“As the single-vendor suite players like Adobe and Oracle have moved to acquire some of the top best-of-breed providers, we may see them strike back against best-of-breed stacks, especially since most marketers note that consolidation hasn’t affected or has positively affected their access to market,” writes Walker Sands.

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How High Should Your Stack Be?

More and more financial institutions are adopting martech, but, as London Research states in its annual marketing automation report, “despite this widespread adoption, the use of marketing automation is still in its infancy.”

Clearly, building a marketing technology stack isn’t like piling up Jenga blocks, nor like compiling a stamp collection.

“Utilization can be a misleading metric. Value is what really matters.”
— Scott Brinker, martech blogger

In fact, as you assemble your institution’s stack, bear in mind Brinker’s own thoughts on this matter. In a blog he wrote that many marketers weigh how well their stacks serve their companies by the degree of utilization of the individual elements of the stacks, but this by itself isn’t the whole picture.

How much different industries use their martech stacks

“Utilization can be a misleading metric,” says Brinker. Instead, he suggests that marketers consider the value produced by the stack. Even if just a small portion of a given program is actually being used, if it’s generating results that are off the scale, that’s huge.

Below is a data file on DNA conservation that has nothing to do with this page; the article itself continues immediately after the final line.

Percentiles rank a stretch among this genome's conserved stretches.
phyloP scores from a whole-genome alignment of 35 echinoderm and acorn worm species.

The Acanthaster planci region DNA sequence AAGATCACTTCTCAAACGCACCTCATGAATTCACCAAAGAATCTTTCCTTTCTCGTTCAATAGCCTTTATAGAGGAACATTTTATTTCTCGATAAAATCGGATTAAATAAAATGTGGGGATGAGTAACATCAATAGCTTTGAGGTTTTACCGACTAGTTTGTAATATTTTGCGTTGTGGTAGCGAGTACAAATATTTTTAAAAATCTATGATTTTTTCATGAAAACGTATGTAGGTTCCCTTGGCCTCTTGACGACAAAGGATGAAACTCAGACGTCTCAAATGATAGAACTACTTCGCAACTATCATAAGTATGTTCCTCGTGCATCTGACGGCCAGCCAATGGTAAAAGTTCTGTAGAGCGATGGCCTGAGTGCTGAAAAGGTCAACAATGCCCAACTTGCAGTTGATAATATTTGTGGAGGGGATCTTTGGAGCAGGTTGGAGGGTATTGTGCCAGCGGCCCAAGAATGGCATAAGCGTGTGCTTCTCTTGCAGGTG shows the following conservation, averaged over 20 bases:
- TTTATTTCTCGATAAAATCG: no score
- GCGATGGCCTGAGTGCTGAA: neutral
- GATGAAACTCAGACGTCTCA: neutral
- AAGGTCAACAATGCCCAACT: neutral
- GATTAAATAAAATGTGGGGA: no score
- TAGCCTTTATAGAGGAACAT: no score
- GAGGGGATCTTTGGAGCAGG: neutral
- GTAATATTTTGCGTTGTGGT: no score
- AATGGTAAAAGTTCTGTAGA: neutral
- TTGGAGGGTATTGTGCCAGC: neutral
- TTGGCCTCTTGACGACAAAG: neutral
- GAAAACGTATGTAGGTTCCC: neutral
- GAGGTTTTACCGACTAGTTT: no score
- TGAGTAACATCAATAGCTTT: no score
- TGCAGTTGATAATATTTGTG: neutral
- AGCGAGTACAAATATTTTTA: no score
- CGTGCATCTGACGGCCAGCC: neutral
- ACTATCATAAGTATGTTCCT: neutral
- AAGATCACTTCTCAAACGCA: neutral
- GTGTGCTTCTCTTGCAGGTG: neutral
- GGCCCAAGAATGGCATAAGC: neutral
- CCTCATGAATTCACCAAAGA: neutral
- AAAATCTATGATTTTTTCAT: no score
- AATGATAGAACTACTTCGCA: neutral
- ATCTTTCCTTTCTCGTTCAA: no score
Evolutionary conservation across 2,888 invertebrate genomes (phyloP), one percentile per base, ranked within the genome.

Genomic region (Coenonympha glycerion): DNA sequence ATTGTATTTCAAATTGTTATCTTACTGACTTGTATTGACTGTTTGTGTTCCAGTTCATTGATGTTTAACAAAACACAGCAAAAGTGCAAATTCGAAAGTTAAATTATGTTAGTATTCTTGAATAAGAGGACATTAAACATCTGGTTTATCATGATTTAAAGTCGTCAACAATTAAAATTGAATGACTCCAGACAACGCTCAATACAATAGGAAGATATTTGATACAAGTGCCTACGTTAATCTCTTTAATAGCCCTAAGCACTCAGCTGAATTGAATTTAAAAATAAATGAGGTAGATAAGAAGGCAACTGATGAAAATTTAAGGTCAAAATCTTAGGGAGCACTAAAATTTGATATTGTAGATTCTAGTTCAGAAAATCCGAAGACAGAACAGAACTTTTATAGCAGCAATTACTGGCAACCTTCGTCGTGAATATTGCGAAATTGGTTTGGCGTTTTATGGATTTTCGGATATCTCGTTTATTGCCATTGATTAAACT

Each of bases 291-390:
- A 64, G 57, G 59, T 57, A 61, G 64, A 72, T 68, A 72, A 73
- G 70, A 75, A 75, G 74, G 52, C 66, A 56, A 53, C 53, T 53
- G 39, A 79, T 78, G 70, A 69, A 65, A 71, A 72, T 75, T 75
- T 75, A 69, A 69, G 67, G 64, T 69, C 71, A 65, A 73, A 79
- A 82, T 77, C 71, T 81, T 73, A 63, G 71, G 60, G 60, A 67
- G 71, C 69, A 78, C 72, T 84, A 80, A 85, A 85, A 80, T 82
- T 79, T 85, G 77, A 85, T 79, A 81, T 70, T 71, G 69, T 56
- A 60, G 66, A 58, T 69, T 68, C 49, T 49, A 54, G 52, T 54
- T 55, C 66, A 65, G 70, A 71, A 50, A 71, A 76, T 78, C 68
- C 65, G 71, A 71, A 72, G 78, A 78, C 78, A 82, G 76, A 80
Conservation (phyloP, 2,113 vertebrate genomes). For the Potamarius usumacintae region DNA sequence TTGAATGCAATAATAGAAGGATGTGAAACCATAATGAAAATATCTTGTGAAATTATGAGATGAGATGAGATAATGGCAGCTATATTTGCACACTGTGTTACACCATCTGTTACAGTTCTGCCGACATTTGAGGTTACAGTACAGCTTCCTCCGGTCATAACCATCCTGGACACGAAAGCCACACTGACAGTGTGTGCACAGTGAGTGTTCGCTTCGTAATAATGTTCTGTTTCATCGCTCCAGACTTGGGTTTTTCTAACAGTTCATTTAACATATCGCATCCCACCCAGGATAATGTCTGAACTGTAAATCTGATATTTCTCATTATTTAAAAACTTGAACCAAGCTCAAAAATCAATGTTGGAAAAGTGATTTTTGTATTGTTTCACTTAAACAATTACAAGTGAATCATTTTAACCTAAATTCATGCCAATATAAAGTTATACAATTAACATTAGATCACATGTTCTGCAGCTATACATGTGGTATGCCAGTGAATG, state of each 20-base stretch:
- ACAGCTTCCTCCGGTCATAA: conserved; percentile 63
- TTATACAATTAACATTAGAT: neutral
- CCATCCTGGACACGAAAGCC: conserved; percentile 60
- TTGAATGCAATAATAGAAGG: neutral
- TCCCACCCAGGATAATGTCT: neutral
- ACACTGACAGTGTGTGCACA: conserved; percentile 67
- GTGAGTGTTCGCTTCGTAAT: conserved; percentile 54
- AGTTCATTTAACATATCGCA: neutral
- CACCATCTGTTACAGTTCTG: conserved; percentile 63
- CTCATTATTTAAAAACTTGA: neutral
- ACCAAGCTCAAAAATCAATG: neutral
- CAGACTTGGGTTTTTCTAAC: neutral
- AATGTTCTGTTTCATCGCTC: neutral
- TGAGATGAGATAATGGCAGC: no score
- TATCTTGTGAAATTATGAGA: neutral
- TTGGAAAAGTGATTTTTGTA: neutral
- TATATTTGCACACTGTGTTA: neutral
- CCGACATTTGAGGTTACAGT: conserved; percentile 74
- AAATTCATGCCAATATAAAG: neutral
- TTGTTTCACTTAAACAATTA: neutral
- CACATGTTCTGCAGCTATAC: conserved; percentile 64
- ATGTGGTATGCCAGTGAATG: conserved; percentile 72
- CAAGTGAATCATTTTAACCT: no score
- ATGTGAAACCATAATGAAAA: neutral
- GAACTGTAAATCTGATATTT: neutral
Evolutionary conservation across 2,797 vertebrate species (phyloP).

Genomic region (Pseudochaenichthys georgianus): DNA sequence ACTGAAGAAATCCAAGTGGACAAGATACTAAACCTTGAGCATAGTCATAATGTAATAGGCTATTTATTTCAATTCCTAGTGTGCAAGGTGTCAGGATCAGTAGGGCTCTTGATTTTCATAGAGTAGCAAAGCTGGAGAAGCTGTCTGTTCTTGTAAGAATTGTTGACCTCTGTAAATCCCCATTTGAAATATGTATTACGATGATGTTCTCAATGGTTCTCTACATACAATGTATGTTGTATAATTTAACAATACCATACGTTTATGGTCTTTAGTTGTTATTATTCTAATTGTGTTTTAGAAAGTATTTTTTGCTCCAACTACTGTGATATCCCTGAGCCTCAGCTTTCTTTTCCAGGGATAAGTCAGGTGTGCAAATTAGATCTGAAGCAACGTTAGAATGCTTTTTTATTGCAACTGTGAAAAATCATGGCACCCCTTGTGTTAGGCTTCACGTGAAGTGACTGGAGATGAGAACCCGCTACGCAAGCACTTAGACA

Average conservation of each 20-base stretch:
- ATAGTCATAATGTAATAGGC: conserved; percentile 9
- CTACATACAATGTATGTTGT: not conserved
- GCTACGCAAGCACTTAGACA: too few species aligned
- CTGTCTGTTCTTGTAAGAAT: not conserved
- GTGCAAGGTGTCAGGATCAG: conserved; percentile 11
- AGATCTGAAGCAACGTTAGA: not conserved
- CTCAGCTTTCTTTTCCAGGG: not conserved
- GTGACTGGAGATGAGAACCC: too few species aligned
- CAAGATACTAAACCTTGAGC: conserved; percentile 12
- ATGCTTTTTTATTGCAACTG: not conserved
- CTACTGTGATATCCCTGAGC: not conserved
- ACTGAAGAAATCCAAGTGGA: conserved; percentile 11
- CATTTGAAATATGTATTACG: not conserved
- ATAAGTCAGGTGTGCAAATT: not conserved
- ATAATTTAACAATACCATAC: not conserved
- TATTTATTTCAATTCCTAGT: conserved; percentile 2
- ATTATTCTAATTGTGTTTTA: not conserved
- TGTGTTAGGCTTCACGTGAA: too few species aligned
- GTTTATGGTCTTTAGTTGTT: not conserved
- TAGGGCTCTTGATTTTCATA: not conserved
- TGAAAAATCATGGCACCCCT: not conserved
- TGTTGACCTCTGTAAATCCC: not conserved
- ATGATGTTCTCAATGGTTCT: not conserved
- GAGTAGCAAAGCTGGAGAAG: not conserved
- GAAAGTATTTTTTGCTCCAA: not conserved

“Value is what really matters,” says Brinker.

Who Should Be in Charge of Building the Stack?

All craftsmen like to choose their own tools. But a martech stack isn’t like picking out hammers and screwdrivers for a homeowner’s toolbox.

In a blog by BAI, Holly Hughes makes the point that Marketing and IT ought to be working together on such tasks.

“Banking’s continued march to digitization and personalization makes it imperative that the ‘right brain’ of a financial services organization’s marketing operation is in sync with its ‘left brain’ in IT,” Hughes writes. “Real-time customer data — and all the insights it can generate — is too precious to waste, as can happen in a dysfunctional marketing-IT relationship.”

Salesforce puts it more bluntly: “Marketers are not IT people. They use technology to do their jobs better, but that does not mean they should be the managers of the software. As brands add more technology, they need to begin to employ a new layer of staff — systems administrator (also known as a marketing operations team).”

Gartner’s study finds a fairly even split on how martech is managed in many types of firms:

  • Primarily by Marketing, with dedicated martech leader and team 26%
  • Primarily by Marketing, no formal leader or team 24%
  • Primarily by marketing, cross-functional committee 24%
  • Shared between marketing and IT/Technology 23%
  • Entirely outside of Marketing 3%

Related to the question of who should lead the effort is the matter of how prepared marketers are to use the technology.

“There’s an issue with many marketing departments’ competence in this area,” the London Research report says. The study involved both marketing staff and outside marketing agencies. Among the marketers, only 36% indicated that there was a lack of expertise in Marketing, but marketing agencies surveyed cited this as a major barrier to getting the best out of stacks.

Wipro’s research discovered that over one third of marketing executives believe less than half of their teams have the skills to deploy marketing stacks’ technologies.

The solution lies in training, pure and simple.

“Many marketers are focusing on this issue,” the report says. “They have made reskilling current marketers with the skills they’ll need for martech success a huge priority.”